Mike Huckabee spoke on campus last night, to the second-biggest crowd I’ve seen for an on-campus speaker (the biggest was Maya Angelou, back in the fall, where a few hundred people were turned away). It was a very good speech in a lot of ways, but ultimately, the whole thing was kind of frustrating, both because of Huckabee himself, but also because of the audience.
As a speaker, Huckabee amply justified his reputation as the one Republican candidate with charisma. He was charming, funny, and self-deprecating, and knew enough not to give a regular stump-type speech with obvious predetermined applause lines. If he was speaking from notes, he did an excellent job keeping them out of view. He also spent half an hour or so taking questions from the audience at the end, which produced both the best and the worst moments of the whole thing.
What he said sounded terriffic, and not just in the very smooth delivery. He departed from bog standard Republicanism in all the right places. Early in the speech, he praised Pete Stark, the one openly atheist member of Congress, saying that he had a lot more respect for Stark than for a lot of people who profess to be religious, but act in a way that suggests otherwise. He also had some harsh things to say about people who believe conservatism is just about cutting taxes, and offered a more sincerely populist take on a number of issues than you hear from most politicians.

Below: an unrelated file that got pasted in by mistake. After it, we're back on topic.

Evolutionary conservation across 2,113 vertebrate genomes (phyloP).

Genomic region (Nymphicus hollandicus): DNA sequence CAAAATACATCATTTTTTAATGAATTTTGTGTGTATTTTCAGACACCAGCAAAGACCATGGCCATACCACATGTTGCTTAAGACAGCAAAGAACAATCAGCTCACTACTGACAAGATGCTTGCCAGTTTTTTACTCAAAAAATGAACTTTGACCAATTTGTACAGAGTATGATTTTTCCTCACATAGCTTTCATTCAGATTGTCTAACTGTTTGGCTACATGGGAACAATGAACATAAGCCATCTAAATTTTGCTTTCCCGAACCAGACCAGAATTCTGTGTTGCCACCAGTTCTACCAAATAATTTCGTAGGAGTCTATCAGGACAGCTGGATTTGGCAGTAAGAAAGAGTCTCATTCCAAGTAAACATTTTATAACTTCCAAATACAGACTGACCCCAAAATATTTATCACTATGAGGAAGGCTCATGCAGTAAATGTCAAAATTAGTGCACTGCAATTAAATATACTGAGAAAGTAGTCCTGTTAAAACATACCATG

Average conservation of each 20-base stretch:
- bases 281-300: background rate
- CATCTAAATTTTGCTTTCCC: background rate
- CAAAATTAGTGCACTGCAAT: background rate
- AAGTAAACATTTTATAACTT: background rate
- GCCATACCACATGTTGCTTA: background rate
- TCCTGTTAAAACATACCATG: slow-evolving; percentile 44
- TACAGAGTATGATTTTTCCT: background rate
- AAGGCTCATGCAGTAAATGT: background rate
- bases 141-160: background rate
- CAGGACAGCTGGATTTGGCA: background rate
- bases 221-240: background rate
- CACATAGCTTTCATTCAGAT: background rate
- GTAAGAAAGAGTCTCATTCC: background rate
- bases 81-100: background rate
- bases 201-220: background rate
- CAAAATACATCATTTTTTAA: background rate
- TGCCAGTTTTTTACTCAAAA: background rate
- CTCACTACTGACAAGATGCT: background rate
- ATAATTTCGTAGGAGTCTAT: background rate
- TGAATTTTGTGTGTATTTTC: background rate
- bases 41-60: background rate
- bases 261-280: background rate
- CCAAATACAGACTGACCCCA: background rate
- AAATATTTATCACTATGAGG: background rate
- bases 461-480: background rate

His major theme, and probably the best part of the speech itself, was an idea of self-governance. He said repeatedly that the key to real conservatism was not just slashing government programs, but responsible action. He said that the whole existence of government is due to a breakdown in responsible behavior– that if people would act in a manner that respected the rights and individual value of other citizens, we wouldn’t need to have a large and expensive government to enforce a large body of laws, and provide a large number of services. He illustrated this with a wide range of examples, from obesity and exercise to corporate crime.